I recently had the pleasure of being interviewed by Monique Wells of Discover Paris! on the Entree to Black Paris blog. Read the full interview here.
I had the pleasure of making the acquaintance of
Chef Wheeler Del Torro
virtually, after he contacted Discover Paris! about taking an Entrée to Black Paris walking tour over the Christmas holidays. He currently lives in Boston, where he operates the underground restaurant called Pharmacie at
When I learned that Chef Del Torro hails from Jamaica and that he had cooked professionally in the City of Light, I immediately asked him for an interview. Here's what he has to say about Paris and its place in his culinary career and vegan lifestyle.
ETBP: When did you come to Paris?
WDT: My adventure in Paris began when I came to the city in the late 90s. The city was a lot different then. I graduated from high school and moved here with my girlfriend at the time, Max, who was born and raised here. I was so in love. You know how amazing French women can be. Paris is amazing - this city taught me how to cook, how to host a proper dinner party, how to slow dance… and I think the most important thing was just how to enjoy life.
ETBP: How long did you live here?
WDT:I had planned to stay for a few months in the summer, but returned to the States 3 years later. I would go home for holidays and birthdays, but that was it. I didn’t want to miss any of the action in Paris. Time just seemed to fly. I spent the time exploring antique shops, markets, bookstores, cafes, and of course, learning how to cook.
ETBP: Where did you work here?
WDT: I hosted dinner parties around the city. Also in Nice and Sarlat.
ETBP: Talk about your Fillet of Soul dinners. Where were they held?
WDT: Our Fillet of Soul dinners began as book club in the 6th, where I was living at the time. I was trying to expand my social circle, because I had just moved here and didn’t know one person outside of my girlfriend’s family. My idea was a conversation about the book and a meal. I invited people who I wanted to be friends and acquaintances with. The Internet, word-of-mouth and my passion about books and culture helped grow the book club into a bi-weekly dining event. As they grew, we expanded into larger flats (homes) around the city, and included music and sometimes performance art.
ETBP: Who would attend?
WDT: Our regular group was a mix of young professionals, budding artists, poets, rappers, and students. We would also reach out to innovative young chefs and entrepreneurs.
ETBP:Your Web site talks about you selling desserts to nightclubs and to high profile events and parties as your reputation grew on the Paris culinary scene. What types of desserts did you sell?
WDT: I provided my Black Label desserts, which have alcohol infusions. I created a variety of flavors ranging from a Dom Perignon champagne sorbet to a Kahlua cookies and cream.
ETBP: How long have you been a vegan?
WDT: I have been vegan for over a decade.
ETBP: Describe how you came to embrace the vegan diet / lifestyle.
WDT: I worked for a banker as a private chef. His doctor gave him the option to radically change his diet or face another heart attack. To help encourage him to change his diet, I made a substantial monetary bet with him to see who could be vegan the longest. I have been vegan ever since.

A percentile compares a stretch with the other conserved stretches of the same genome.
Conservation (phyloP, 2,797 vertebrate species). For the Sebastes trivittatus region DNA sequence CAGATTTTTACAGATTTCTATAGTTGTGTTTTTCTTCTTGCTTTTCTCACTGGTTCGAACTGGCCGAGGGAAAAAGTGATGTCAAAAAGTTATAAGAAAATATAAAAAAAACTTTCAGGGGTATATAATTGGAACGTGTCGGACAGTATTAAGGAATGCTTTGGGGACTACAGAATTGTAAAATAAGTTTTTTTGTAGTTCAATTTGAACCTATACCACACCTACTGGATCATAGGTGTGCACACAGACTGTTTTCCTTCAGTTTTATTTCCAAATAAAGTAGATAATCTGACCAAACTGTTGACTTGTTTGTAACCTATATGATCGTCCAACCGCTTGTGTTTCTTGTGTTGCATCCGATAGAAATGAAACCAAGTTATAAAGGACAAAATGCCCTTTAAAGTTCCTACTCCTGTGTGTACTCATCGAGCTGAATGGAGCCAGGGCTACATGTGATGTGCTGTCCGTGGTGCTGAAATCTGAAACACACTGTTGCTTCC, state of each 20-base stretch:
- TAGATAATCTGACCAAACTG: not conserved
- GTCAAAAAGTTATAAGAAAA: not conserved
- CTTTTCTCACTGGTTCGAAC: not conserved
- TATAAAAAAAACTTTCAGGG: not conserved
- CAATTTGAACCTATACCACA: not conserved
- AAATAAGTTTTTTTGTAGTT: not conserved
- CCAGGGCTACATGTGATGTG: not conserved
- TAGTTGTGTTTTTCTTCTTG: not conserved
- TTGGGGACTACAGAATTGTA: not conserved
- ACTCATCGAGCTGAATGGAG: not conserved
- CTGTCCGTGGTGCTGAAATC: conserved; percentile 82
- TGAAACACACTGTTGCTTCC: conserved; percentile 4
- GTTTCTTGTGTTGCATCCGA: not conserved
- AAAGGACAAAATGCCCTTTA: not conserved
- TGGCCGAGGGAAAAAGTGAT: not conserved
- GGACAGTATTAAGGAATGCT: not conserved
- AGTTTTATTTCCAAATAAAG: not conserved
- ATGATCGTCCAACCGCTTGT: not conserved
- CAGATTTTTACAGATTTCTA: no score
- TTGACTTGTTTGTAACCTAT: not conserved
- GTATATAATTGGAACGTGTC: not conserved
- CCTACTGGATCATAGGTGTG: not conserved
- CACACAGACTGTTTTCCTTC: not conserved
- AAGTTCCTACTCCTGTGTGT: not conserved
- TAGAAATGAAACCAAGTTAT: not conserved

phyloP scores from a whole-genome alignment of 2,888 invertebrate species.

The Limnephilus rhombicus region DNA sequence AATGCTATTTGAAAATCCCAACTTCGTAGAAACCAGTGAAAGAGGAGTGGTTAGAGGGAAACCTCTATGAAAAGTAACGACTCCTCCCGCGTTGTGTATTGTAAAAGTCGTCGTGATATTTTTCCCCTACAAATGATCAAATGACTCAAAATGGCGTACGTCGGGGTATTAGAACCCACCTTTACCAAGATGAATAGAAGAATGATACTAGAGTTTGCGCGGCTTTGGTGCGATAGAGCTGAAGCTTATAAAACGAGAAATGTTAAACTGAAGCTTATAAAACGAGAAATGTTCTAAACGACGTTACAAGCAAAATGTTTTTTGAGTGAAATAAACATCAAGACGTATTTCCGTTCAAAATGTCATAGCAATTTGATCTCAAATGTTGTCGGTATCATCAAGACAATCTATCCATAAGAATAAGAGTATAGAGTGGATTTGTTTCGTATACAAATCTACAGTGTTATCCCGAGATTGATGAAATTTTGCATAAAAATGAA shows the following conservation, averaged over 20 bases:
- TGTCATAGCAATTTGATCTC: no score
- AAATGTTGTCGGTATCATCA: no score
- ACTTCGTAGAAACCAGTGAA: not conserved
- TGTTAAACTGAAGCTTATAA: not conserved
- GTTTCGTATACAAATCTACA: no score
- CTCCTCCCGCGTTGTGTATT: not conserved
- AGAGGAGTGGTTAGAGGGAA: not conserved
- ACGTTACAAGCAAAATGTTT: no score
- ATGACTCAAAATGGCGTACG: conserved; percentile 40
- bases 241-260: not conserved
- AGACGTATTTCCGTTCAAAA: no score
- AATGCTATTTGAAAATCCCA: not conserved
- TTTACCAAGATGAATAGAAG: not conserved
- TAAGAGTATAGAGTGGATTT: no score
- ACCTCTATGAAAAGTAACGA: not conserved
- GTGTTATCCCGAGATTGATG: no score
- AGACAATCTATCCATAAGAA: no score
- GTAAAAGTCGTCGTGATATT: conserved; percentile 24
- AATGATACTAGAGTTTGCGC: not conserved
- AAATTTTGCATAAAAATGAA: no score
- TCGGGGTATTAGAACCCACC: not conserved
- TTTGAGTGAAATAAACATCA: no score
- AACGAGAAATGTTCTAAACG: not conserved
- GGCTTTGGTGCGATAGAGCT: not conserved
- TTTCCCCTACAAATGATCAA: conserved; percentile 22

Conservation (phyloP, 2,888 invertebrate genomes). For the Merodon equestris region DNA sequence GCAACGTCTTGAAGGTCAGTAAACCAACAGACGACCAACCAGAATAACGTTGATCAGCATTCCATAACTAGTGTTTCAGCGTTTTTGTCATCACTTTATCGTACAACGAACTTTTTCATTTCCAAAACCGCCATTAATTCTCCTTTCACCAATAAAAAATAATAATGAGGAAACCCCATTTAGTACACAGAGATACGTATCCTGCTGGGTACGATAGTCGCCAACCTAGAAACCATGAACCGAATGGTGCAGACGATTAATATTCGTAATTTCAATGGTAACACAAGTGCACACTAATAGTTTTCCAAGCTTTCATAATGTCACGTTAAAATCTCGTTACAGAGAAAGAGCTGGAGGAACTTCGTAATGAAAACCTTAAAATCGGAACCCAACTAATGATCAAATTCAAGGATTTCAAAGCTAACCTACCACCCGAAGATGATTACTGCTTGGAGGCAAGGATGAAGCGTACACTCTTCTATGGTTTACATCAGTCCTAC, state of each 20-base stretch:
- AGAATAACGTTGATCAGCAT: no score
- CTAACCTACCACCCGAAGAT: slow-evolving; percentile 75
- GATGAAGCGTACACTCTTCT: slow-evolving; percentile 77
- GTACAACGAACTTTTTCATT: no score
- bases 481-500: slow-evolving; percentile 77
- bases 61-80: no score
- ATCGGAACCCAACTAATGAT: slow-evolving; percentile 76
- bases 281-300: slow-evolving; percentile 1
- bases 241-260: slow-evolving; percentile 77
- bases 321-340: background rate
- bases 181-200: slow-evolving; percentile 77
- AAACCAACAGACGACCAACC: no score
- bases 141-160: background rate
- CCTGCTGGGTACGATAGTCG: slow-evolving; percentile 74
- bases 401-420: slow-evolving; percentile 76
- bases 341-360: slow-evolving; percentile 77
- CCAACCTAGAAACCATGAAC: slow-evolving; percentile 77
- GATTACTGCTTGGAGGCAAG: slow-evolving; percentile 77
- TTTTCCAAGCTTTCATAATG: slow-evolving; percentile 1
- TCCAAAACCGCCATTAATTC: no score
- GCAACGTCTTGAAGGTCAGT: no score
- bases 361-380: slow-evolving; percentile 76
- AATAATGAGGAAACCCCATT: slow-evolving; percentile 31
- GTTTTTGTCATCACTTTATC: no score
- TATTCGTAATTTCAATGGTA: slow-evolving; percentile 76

ETBP: What are some of your favorite vegan eating establishments in Paris?
WDT: The Gentle Gourmet is my current favorite. They have delicious options for every meal of the day and have been at the forefront of introducing the concept of “vegan” to Paris. For a casual meal, I like SOL Semilla in the 10th.
ETBP: What would you advise vegan tourists who visit Paris regarding eating?
WDT: Enjoy Vegan Paris! There are many great vegetarian and vegan restaurants springing up around the city. Check online with the blogs Vegan Paris, My Vegan Paris Adventure, and the Paris Vegan Meet Up Group. For supplies ranging from groceries to toothpaste, visit the team at Un Monde Vegan.
ETBP: Do you cook non-vegan foods for your clients?
WDT: No, I like the opportunity to challenge and surprise my clients with the many possibilities of vegan food.
ETBP: Compare the London culinary scene with that of Paris.
WDT: As a person who travels about two weeks out of each month cooking and entertaining, you can tell a lot about a city and where people are culturally, from the types of people who show up at pop-up dining events. Because I create underground temporary restaurants, which gives me the flexibility to collaborate with local chefs, I would have to say both cities are on the move and producing some amazing young chefs that are going to transform the culinary landscape for the foreseeable future.
For the record, Paris does stand out. It is the epicenter of beautiful women (and men) willing to experiment with food.
ETBP: When you came to Paris, did you establish contact with the Jamaican community?
WDT: I ventured over to Little Africa and made friends, but I didn’t connect specifically with the Jamaican community. However, many people from the Islands reached out to me because of my jerk sauce. They used to tell me it reminded them of home. I remember at one of my events an older woman started weeping while eating a jerk dish I made. I didn’t know what to make of it; I thought maybe it was too spicy for her. I asked her if she was okay. She told me she hadn’t tasted anything like that since her grandmother had cooked for her as a child.